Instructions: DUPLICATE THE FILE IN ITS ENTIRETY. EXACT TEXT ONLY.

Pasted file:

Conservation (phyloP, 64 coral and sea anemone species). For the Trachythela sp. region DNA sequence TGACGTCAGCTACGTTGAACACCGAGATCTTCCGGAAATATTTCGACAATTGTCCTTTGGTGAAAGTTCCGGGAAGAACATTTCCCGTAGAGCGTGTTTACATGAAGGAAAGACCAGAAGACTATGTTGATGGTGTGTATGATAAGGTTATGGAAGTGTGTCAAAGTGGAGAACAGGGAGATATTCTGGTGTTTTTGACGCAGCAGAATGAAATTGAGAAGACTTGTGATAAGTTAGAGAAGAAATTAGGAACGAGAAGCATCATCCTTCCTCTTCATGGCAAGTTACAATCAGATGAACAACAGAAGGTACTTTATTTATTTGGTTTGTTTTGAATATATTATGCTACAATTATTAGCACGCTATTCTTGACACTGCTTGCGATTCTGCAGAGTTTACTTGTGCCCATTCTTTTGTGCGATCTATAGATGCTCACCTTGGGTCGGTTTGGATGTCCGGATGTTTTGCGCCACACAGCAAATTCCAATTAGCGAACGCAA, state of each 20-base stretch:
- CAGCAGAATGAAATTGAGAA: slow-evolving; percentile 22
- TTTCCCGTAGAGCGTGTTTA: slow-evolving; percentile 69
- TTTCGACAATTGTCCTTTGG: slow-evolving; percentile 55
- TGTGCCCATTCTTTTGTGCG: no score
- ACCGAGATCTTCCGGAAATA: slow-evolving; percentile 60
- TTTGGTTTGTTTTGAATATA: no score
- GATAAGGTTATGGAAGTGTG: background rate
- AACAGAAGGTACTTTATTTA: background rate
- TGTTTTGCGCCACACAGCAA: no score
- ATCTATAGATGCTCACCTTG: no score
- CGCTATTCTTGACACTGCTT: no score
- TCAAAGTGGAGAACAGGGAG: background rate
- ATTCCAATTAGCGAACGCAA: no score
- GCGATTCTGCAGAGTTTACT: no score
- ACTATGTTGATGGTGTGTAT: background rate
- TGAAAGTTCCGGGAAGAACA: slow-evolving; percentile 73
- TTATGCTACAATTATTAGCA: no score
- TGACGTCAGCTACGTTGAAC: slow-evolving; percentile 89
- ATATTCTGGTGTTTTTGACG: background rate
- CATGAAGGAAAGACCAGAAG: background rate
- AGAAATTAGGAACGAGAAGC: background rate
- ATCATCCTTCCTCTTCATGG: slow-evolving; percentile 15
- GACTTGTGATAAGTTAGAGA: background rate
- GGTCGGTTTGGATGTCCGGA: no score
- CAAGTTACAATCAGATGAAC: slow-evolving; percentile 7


Conservation (phyloP, 64 coral and sea anemone species). For the Trachythela sp. region DNA sequence TGACGTCAGCTACGTTGAACACCGAGATCTTCCGGAAATATTTCGACAATTGTCCTTTGGTGAAAGTTCCGGGAAGAACATTTCCCGTAGAGCGTGTTTACATGAAGGAAAGACCAGAAGACTATGTTGATGGTGTGTATGATAAGGTTATGGAAGTGTGTCAAAGTGGAGAACAGGGAGATATTCTGGTGTTTTTGACGCAGCAGAATGAAATTGAGAAGACTTGTGATAAGTTAGAGAAGAAATTAGGAACGAGAAGCATCATCCTTCCTCTTCATGGCAAGTTACAATCAGATGAACAACAGAAGGTACTTTATTTATTTGGTTTGTTTTGAATATATTATGCTACAATTATTAGCACGCTATTCTTGACACTGCTTGCGATTCTGCAGAGTTTACTTGTGCCCATTCTTTTGTGCGATCTATAGATGCTCACCTTGGGTCGGTTTGGATGTCCGGATGTTTTGCGCCACACAGCAAATTCCAATTAGCGAACGCAA, state of each 20-base stretch:
- CAGCAGAATGAAATTGAGAA: slow-evolving; percentile 22
- TTTCCCGTAGAGCGTGTTTA: slow-evolving; percentile 69
- TTTCGACAATTGTCCTTTGG: slow-evolving; percentile 55
- TGTGCCCATTCTTTTGTGCG: no score
- ACCGAGATCTTCCGGAAATA: slow-evolving; percentile 60
- TTTGGTTTGTTTTGAATATA: no score
- GATAAGGTTATGGAAGTGTG: background rate
- AACAGAAGGTACTTTATTTA: background rate
- TGTTTTGCGCCACACAGCAA: no score
- ATCTATAGATGCTCACCTTG: no score
- CGCTATTCTTGACACTGCTT: no score
- TCAAAGTGGAGAACAGGGAG: background rate
- ATTCCAATTAGCGAACGCAA: no score
- GCGATTCTGCAGAGTTTACT: no score
- ACTATGTTGATGGTGTGTAT: background rate
- TGAAAGTTCCGGGAAGAACA: slow-evolving; percentile 73
- TTATGCTACAATTATTAGCA: no score
- TGACGTCAGCTACGTTGAAC: slow-evolving; percentile 89
- ATATTCTGGTGTTTTTGACG: background rate
- CATGAAGGAAAGACCAGAAG: background rate
- AGAAATTAGGAACGAGAAGC: background rate
- ATCATCCTTCCTCTTCATGG: slow-evolving; percentile 15
- GACTTGTGATAAGTTAGAGA: background rate
- GGTCGGTTTGGATGTCCGGA: no score
- CAAGTTACAATCAGATGAAC: slow-evolving; percentile 7